Environmental NGOs Forced to ‘Get Creative’ To Demonstrate Support
WASHINGTON, D.C. July 2, 2013 – A record number of Americans have rejected the EPA’s Bristol Bay Watershed Assessment, the Competitive Enterprise Institute's Resourceful Earth project announced today.
More citizens logged comments opposing EPA’s pre-emptive assessment in its second public comment period, which ended June 30, than the total number of comments received in the first comment period last year. Through CEI’s Resourceful Earth alone, more than 236,400 comments opposing the EPA’s flawed study were submitted, compared to a total of 229,158 comments submitted all of last year, according to publicly available documents.
“While well-funded national environmental pressure groups have been fighting the proposed Pebble Project for years, the American public has just now become aware of the mine's potential to create more than 15,000 jobs and $64 billion in economic contributions, and to the devastating precedent that would be set by EPA taking pre-emptive action on the project outside of the normal permitting process,” said Myron Ebell, director of CEI's Center for Energy and Environment and its Resourceful Earth project.
“Supporters of jobs, American natural resource production and a rational environmental permitting process are just beginning the fight over the proposed Pebble Mine.”
A preliminary review of the public record shows the environmental NGOs used suspicious tactics to inflate the number of public comments supporting EPA’s study. For instance, Earthworks, an avowed anti-mining advocacy group, submitted 7,545 comments on May 29, urging the EPA to initiate a 404C pre-emptive permit veto. However, the names submitted were actually drawn from an online petition that was created before the current comment period. Earthworks' petition was not directed to the EPA, nor did it pertain to the watershed assessment, the permitting process or the EPA action.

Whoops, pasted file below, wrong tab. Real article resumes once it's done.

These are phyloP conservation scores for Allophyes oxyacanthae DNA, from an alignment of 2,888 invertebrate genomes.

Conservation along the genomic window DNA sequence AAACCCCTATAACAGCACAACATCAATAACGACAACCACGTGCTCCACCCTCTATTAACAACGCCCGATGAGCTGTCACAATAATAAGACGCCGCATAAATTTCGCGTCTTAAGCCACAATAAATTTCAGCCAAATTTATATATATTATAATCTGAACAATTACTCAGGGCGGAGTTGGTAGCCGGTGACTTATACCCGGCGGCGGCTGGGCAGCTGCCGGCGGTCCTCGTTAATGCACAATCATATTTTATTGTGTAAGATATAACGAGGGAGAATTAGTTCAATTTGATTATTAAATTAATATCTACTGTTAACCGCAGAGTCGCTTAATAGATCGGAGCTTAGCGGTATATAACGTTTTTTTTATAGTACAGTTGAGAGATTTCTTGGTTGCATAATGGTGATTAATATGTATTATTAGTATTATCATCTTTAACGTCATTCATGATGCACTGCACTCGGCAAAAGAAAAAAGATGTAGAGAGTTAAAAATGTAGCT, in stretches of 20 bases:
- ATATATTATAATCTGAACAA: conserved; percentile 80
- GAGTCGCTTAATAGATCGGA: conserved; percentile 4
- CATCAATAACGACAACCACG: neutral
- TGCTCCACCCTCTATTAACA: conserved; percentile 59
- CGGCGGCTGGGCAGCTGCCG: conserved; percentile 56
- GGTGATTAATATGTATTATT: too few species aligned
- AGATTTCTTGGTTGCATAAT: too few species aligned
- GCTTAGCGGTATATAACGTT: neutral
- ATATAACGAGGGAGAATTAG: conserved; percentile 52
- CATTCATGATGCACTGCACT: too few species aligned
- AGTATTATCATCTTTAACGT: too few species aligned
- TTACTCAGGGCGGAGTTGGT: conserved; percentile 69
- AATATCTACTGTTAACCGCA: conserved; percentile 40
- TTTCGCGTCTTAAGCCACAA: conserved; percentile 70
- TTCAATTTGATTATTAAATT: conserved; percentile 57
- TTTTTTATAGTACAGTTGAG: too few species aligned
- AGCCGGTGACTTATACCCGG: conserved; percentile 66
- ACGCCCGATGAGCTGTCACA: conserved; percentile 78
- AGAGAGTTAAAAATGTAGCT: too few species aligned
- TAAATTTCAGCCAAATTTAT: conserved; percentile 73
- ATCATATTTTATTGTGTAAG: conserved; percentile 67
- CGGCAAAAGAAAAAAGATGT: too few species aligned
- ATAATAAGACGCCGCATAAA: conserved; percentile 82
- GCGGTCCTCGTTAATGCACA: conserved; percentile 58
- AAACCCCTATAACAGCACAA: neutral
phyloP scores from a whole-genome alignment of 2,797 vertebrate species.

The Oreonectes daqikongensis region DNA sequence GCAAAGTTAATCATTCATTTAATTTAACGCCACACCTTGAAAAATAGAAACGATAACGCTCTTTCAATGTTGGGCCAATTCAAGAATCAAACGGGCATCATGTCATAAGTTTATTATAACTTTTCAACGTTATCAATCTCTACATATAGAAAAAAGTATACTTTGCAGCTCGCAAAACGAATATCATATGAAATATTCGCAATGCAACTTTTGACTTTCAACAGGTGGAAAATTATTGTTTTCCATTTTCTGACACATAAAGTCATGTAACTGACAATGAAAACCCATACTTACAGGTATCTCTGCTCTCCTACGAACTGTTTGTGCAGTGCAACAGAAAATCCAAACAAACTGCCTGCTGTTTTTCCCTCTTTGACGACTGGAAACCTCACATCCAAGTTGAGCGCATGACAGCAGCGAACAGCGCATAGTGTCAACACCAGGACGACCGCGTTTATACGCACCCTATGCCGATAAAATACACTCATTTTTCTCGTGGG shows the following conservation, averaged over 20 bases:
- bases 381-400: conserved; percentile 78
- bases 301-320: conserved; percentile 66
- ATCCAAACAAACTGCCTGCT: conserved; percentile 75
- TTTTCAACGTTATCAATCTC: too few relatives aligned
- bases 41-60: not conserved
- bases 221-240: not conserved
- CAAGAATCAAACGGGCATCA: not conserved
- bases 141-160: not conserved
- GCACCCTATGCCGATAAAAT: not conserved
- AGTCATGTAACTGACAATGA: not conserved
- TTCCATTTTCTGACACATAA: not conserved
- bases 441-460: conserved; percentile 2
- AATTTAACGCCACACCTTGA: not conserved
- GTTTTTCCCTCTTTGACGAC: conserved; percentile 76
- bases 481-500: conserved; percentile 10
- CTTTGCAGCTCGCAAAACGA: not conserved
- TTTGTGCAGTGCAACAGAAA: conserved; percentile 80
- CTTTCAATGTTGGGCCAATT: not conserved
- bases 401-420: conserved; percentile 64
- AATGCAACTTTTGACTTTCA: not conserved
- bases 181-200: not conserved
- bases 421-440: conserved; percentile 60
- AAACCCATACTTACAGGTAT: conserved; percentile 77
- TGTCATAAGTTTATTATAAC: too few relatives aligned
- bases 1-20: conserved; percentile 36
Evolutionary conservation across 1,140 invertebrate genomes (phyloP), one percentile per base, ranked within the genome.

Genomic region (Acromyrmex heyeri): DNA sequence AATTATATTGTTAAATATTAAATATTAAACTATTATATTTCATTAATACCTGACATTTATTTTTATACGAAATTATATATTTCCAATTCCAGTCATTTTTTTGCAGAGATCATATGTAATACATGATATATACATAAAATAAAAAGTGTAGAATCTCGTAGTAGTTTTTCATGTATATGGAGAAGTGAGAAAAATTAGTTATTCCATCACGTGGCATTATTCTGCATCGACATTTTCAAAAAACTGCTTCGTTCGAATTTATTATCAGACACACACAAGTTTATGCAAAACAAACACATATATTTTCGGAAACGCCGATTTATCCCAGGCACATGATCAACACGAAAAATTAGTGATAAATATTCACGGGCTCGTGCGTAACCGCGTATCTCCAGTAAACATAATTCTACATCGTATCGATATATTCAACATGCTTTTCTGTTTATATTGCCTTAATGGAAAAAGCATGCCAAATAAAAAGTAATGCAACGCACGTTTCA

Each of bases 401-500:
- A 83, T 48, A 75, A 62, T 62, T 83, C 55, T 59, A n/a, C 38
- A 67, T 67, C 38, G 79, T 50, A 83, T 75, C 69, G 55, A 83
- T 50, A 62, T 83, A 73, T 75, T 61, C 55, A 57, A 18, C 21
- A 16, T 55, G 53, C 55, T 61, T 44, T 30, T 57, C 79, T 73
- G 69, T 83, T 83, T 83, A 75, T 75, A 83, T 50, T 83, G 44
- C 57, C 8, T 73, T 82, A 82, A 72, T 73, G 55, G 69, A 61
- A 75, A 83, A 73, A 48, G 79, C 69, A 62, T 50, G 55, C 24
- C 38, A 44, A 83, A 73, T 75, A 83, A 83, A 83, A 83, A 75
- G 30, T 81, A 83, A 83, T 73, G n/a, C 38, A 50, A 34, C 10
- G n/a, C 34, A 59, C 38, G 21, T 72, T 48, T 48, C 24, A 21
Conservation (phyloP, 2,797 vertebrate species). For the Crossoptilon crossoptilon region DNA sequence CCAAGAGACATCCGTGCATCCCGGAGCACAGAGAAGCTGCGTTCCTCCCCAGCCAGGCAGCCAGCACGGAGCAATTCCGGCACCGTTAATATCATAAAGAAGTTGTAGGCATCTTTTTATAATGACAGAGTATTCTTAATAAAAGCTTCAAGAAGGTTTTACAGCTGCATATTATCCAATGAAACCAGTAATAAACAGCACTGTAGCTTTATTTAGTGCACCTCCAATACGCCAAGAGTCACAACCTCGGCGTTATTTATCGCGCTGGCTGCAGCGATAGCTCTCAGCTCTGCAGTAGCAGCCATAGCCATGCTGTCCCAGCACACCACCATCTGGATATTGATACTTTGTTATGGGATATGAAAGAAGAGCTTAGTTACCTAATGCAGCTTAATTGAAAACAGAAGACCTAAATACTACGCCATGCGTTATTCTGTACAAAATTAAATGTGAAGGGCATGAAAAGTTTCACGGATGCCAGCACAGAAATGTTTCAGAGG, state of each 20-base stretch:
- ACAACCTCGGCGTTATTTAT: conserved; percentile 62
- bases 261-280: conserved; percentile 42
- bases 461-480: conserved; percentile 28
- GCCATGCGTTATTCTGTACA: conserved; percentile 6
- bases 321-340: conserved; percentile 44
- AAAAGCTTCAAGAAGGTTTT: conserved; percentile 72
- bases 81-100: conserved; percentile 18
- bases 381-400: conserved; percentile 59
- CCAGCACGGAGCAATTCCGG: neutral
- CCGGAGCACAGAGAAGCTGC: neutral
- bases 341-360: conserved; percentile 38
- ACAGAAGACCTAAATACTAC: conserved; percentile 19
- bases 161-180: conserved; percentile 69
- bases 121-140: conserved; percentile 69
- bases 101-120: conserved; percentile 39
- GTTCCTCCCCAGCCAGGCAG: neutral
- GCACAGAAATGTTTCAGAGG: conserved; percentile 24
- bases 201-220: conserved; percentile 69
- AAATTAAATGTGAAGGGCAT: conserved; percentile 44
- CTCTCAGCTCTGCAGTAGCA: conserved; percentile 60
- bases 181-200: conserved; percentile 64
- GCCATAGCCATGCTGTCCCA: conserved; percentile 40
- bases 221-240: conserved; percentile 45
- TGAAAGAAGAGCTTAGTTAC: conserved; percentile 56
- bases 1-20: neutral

In addition, it appears the majority of comments submitted by Earthworks are not from American citizens. Of the 7,545 signers in this single Earthworks submission alone, 4,746 were from foreign nationals.
“It is unfortunately not surprising to learn that extreme environmental pressure groups are abusing the EPA’s public comment process and distorting the results with these dishonest, underhanded tactics,” said Ebell. “In our small snapshot, we found clear evidence that Earthworks is using misdirection to gain signatures and sourcing comments from non-U.S. citizens. They are willfully disenfranchising countless native Alaskans in the Bristol Bay region and people throughout the nation who would benefit from Pebble’s huge economic contributions.”
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